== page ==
I agree with most of what you said in your post, but….
(1) First, almost all – but not all – tubed clinchers can be successfully converted to tubeless (generally with rim strips).
(2) Look at the Lenard Zinn article I posted today (10/21/13) on the Tubeless Tires thread.
I was unaware that your choice of wheels (i.e., among SRAM, Campy and Shimano) are virtually all interchangeable regardless of whether you have SRAM, Campy or Shimano group drive trains – if you have an 11 speed setup. Zinn tested SRAM, Campy and Shimano 11 speed groups and rotated three different wheels (with SRAM, Campy and Shimano hub bodies/cassettes) and found all of them interchangeable. I guess that was not the case with 10 speeds although I remember it being the case with most 9 speeds (my riding buddy, on his spare bike, runs Shimano Dura Ace 9 speed group on Campy wheel/cassette – never has had a problem).
I second Mootsman’s suggestion of custom wheels. I have a set of Colorado Cyclist wheels on my bike right now. I see on their website that you can get a set of Ultegra/CXP-33 or Ultegra/Open Pro wheels for just at $400. The CXP-33 rims are a little on the heavy side, but are famous for being bombproof. The Open Pros are a little lighter and are sturdy as well. Of course, if you have a good custom wheel builder near you, then you should check them out as well.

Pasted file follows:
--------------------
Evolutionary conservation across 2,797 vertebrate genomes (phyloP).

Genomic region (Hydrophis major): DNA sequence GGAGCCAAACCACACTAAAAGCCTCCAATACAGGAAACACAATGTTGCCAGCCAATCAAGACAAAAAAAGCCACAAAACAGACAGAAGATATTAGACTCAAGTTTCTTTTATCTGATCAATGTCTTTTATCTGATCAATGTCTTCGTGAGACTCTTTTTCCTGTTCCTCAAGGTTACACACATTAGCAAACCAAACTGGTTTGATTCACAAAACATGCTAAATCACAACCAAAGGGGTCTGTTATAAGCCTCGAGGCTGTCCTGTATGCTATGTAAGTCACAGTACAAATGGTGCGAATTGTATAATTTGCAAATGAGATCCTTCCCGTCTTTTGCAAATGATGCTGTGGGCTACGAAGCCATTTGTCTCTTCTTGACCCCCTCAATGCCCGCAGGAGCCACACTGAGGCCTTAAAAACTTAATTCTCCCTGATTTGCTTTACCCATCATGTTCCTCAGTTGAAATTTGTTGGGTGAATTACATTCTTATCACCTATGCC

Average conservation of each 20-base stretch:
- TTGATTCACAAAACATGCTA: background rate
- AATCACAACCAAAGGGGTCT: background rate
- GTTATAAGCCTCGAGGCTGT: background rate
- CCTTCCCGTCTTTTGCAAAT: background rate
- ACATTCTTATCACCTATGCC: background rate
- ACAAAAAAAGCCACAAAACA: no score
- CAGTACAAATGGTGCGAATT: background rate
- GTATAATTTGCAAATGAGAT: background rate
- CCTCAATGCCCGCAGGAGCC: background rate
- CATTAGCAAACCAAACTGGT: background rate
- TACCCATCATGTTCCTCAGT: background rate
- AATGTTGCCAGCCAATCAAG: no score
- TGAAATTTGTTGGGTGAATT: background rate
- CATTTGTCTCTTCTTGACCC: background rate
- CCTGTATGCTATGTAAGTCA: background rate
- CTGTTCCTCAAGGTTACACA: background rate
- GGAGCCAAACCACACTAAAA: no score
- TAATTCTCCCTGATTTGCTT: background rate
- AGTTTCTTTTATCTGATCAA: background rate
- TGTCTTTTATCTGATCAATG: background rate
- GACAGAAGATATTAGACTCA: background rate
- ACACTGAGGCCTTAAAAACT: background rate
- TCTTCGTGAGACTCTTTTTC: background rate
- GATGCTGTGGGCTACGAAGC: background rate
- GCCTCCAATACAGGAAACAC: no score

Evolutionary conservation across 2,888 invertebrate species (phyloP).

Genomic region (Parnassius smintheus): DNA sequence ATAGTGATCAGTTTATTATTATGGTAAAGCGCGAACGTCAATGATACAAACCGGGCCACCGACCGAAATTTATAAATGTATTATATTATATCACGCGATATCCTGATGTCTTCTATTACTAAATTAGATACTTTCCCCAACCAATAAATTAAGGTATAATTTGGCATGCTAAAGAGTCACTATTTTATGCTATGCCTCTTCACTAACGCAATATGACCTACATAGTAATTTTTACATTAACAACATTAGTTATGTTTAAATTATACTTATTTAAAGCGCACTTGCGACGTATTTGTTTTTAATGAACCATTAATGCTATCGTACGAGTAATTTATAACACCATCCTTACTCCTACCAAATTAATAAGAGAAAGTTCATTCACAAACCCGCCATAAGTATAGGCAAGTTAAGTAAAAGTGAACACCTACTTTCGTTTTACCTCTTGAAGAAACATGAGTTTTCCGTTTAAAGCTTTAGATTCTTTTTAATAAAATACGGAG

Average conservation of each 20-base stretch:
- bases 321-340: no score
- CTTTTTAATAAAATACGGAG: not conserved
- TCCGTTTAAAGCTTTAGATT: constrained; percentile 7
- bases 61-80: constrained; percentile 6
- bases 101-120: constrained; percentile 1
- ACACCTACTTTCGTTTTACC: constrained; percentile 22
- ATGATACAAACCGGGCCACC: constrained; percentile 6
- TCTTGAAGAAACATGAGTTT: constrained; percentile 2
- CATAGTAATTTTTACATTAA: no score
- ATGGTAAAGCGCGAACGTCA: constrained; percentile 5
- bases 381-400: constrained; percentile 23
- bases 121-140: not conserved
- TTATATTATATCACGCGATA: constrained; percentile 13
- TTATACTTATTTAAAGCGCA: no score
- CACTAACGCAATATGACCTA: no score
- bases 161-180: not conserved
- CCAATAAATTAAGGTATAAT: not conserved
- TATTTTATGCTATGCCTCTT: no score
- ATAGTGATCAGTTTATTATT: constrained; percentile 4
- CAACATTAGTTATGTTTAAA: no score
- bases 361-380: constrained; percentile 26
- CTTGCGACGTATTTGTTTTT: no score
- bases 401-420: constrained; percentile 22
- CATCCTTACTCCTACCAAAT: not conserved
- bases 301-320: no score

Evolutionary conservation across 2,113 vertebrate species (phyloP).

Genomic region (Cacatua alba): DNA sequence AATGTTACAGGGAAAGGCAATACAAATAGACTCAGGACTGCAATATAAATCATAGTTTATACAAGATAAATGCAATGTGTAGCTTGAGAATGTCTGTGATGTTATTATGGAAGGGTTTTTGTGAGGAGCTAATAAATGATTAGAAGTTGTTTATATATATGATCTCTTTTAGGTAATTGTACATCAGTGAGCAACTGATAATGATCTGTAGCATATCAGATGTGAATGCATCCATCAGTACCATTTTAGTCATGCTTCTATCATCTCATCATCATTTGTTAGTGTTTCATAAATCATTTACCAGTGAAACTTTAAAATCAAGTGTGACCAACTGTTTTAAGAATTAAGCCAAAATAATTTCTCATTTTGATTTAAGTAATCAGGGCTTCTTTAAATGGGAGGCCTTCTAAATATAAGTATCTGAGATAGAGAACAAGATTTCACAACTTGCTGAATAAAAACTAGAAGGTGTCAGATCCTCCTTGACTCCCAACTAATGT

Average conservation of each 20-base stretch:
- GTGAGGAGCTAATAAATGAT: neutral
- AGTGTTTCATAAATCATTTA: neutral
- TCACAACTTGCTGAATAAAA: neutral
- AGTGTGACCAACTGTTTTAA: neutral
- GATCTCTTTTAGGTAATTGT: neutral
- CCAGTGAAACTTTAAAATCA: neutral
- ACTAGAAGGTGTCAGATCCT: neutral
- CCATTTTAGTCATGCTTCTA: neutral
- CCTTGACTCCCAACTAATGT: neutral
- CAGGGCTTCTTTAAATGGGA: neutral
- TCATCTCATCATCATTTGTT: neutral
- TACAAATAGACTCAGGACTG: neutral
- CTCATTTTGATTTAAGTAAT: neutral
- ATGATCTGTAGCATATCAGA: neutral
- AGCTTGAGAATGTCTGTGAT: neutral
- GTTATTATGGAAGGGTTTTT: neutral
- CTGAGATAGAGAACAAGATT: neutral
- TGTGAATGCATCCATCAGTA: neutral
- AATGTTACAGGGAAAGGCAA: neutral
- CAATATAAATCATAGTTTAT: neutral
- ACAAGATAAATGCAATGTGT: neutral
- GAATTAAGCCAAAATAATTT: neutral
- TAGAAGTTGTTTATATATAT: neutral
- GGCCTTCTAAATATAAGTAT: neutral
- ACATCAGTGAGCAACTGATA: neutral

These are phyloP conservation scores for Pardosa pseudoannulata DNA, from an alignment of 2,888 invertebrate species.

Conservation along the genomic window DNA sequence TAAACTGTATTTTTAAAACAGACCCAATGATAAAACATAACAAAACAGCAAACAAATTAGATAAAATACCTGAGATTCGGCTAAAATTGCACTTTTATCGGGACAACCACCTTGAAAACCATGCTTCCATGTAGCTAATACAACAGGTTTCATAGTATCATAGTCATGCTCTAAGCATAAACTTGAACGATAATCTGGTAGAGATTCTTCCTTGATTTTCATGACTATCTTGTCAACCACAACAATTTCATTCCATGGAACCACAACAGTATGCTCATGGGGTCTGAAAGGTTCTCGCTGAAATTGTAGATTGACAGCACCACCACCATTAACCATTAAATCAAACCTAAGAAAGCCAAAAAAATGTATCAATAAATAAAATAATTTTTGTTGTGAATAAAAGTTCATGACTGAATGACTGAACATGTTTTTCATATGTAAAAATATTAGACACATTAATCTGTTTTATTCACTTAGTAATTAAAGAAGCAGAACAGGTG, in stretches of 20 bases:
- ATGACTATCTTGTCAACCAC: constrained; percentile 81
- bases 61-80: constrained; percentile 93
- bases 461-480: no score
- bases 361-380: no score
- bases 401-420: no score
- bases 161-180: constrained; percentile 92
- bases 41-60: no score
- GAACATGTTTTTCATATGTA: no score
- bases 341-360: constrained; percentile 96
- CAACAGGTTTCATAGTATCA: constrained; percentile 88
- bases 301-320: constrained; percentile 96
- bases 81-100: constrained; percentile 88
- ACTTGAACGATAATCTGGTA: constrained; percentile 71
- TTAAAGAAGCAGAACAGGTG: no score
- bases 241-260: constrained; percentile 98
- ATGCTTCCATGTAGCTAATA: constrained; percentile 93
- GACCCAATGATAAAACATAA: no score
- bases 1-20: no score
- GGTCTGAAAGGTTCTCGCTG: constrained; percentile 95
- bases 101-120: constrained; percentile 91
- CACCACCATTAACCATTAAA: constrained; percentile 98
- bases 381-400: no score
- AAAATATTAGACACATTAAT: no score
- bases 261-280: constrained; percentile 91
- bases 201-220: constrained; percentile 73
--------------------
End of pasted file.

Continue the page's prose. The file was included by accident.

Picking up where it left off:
I’m a Clydesdale (270#) and own 5 bikes. A 48″ highwheel, MTB, and 3 roads. I have Rolf, Mavic, Shimano, Vuelta Corsa, and Pro Wheel Builder Custom Deep V Velocity wheel sets for the road bikes. The strongest and most durable are the Velocity and Vuelta Corsa HD. Both are 32-14ga spokes laced 3 cross. Unless your racing or want some snob appeal. Go with the 32 spoke with V rims. Even for someone my weight the Velocity 32 Deep V’s are bomb proof. Pro Wheel Builder can lace them up in a multitude of color rims and print. With colored spokes and nipple. Speaking of nipples. Make sure they are brass. This prevents loosening. My custom white and black wheelset was just under $400 with shipping. Now for a cheap bomb proof wheelset. You can’t go wrong with Nashbars Vuelta Cosra HD. The go on sale frequently for $150 a wheelset. I use these on my rebuilt Trek 2100. That is my every day bike. I love those wheels. They have excellent roll out with superior strength. They even look sharp. LBS don’t like the big box bike stores. But I build bikes and use online sources as well a LBS’s for parts. If you know what your shopping for. You can save a ton of cash. The last bike I built was for my girl friend. It was a 9 speed (105, FSA, Sram) driveline with new Mavic Askium wheels. A new aluminum frame for $550. So it can be done on the cheap.
I have two sets of Stans (Alpha 400) tubeless rims with Campy hubs. Light but durable and I use standard J bend spokes to ensure they are able to be fixed anywhere in the country and they can run tubes quite easily in case of a cut too big for the sealant to seal. I used to have some Mavic CXP33 rims that I converted to tubeless for about a year and they did well but I also had a set of Mavic Open Pro rims that did fine tubeless once you got the tires on – a good bit harder to do than with the CXP33′s.